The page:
Catholic Church has always had a certain impact on Congolese political scenario and, in general, on political and cultural debate. Could you help us to better understand in which way now the evangelical Churches could influence politics in DRC?
Catholic Church is deeply involved in Congolese society, acting in several sectors such as education, health, rural development and democratization. Traditionally, Catholic Church has been questioning political groups and leaders in key moments of national life. In this social pastoral, the Church of Christ has been following Catholic Church’s action. After the Sovereign National Conference took place, all the religious groups are more and more involved in cooperation with civil society in order to strengthen democracy, human rights and governance. They worked together in the inter-Congolese political negotiations, but also for citizenship education and election monitoring activities. Nevertheless, the other religious institutions have not the same strong impact and negotiation capacity in Congolese political life as the Catholic authorities.
The presence of natural and mineral resources in DRC attracts Uganda and Rwanda’s interests, exacerbating conflicts in the North East area. Which are the consequences for DRC political stability?
Uganda and Rwanda have supported several rebellions in eastern DRC. Rwanda continues to support some of the rebel forces that destabilize DRC; in particular, the last two politico-military movements, CNDP (Congrès National pour la Défense du Peuple) and M23 are clearly backed by Rwanda Government. A report produced by United Nations independent experts has showed the links between the exploitation of natural and mineral resources and military rebellion in eastern Congo. Even if the fragility of the Congolese state favors this dynamic, we must never underestimate the negative role of the bordering countries’ influence on DRC instability.
Is M23 movement an expression of internal rebellion groups or is it only the product of the influence of neighboring countries? Is it a rebel group with ethnic or regional roots?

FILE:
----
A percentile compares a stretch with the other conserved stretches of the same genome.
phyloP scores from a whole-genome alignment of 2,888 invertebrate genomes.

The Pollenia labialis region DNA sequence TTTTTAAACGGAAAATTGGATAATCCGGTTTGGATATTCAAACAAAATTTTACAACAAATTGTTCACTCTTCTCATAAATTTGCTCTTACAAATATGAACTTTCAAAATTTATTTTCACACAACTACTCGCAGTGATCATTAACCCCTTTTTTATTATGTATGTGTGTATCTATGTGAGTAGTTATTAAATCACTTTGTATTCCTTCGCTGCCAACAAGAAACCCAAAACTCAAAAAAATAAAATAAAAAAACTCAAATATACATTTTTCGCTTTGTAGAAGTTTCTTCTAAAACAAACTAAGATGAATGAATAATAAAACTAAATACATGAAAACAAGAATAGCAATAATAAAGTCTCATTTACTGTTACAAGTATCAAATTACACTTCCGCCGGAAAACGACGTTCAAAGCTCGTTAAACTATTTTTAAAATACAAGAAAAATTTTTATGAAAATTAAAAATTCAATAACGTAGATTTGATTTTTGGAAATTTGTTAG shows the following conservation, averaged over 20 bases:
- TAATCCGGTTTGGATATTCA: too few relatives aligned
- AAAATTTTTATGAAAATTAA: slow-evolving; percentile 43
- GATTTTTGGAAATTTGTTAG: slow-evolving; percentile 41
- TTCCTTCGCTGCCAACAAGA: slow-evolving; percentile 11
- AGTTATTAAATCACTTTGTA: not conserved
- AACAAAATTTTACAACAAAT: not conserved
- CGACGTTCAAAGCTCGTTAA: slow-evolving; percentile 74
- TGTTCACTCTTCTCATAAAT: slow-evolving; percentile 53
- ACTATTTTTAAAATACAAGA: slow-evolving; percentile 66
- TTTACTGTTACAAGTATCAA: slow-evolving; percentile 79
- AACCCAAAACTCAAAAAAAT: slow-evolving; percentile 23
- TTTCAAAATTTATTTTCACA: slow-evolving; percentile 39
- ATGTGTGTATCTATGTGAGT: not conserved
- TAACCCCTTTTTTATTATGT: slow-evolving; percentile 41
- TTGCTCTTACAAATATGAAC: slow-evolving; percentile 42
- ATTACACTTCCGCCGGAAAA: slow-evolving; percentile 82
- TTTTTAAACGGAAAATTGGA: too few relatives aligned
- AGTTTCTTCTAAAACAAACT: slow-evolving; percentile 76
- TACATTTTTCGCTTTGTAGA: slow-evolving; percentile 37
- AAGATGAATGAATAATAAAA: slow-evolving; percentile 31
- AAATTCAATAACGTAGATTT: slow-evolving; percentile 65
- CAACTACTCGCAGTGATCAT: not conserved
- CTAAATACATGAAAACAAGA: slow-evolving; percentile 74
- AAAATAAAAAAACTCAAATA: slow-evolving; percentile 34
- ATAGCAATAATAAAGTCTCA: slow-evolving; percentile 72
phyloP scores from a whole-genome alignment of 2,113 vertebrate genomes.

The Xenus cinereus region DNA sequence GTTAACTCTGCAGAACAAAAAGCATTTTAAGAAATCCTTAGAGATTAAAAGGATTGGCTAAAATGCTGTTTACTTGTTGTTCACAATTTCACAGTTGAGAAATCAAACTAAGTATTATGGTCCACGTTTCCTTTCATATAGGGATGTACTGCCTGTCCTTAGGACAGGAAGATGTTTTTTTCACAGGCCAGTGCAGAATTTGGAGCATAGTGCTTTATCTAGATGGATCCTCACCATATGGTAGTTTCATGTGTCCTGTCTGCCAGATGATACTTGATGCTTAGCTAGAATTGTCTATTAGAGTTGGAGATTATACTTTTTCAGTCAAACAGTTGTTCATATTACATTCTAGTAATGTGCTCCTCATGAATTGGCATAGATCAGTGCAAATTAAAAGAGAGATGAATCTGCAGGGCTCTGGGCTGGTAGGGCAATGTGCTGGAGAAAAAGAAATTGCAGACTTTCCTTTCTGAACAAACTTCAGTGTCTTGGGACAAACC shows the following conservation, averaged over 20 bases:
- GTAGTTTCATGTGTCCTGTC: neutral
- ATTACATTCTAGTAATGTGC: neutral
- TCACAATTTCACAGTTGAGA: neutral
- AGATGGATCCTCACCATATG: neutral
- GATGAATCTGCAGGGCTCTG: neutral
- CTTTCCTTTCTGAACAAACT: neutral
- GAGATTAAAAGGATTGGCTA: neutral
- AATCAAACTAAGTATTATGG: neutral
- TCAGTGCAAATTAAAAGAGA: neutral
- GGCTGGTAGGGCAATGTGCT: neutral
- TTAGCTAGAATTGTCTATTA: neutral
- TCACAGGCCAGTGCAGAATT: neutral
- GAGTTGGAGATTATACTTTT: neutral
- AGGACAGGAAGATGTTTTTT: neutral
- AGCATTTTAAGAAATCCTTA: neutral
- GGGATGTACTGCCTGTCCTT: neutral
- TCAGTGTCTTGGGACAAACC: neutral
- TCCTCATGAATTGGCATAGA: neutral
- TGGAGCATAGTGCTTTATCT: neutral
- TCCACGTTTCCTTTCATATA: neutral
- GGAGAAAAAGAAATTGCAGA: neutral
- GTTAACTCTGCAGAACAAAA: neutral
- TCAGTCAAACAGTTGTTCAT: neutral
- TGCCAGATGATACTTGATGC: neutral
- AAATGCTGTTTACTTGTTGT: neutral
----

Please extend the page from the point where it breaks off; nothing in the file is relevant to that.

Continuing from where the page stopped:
The report of the experts panel of the United Nations (No. S/2012/348 and addendum) widely denounced Rwanda Government’s interferences and especially its strict relations with M23 Movement providing it logistic and financial support from its territory. Rwanda doesn’t respect UN resolutions on weapons and protection of the population in the Great Lakes region and has been hosting war criminals wanted by the International Criminal Court (ICC) or by Congolese justice. This unjustifiable Rwandan mismanagement undermines the efforts of reconciliation and reconstruction of the Congolese nation. Unlike the other former rebellion groups, the M23 does not have an ethnic/regional base or influence. In fact, no ethnic group recognized itself in M23. The recent cruel battles between two rival clans inside M23 showed that their motivations are external and far from Congolese interests.
Will it be possible to negotiate a peace agreement with rebels groups and with the neighboring countries? Will it be possible to design a legislative framework to regulate mineral and natural resources exploitation with the contribution of neighboring countries?
A memorandum of understanding has been signed in Addis Ababa on the 24th of February 2013 between DRC and all neighboring countries with the support of the United Nations, African Union, Southern African Development Community-SADC, the International Conference on the Great Lakes Region-ICGLR, and other international partners, with South Africa’s difrect commitment. According to this agreement, each part is strongly involved in the stabilization of DRC and the Great Lakes region. The memorandum paves the way to a transparent cooperation, that, instead of focusing on illegal exploitation of Congo's resources paid with the blood of Congolese population, foresees a strategic approach based on investments and transactions’ traceability. Currently, a delegation of Democratic Republic of Congo and M23 is holding talks in Kampala. The conclusions of Kampala talks should state the Congolese refusal to renew practices that haven’t led to sustainable solutions. The Congolese Government must, once for all, eradicate these rebellion movements with the support of the UN peace force.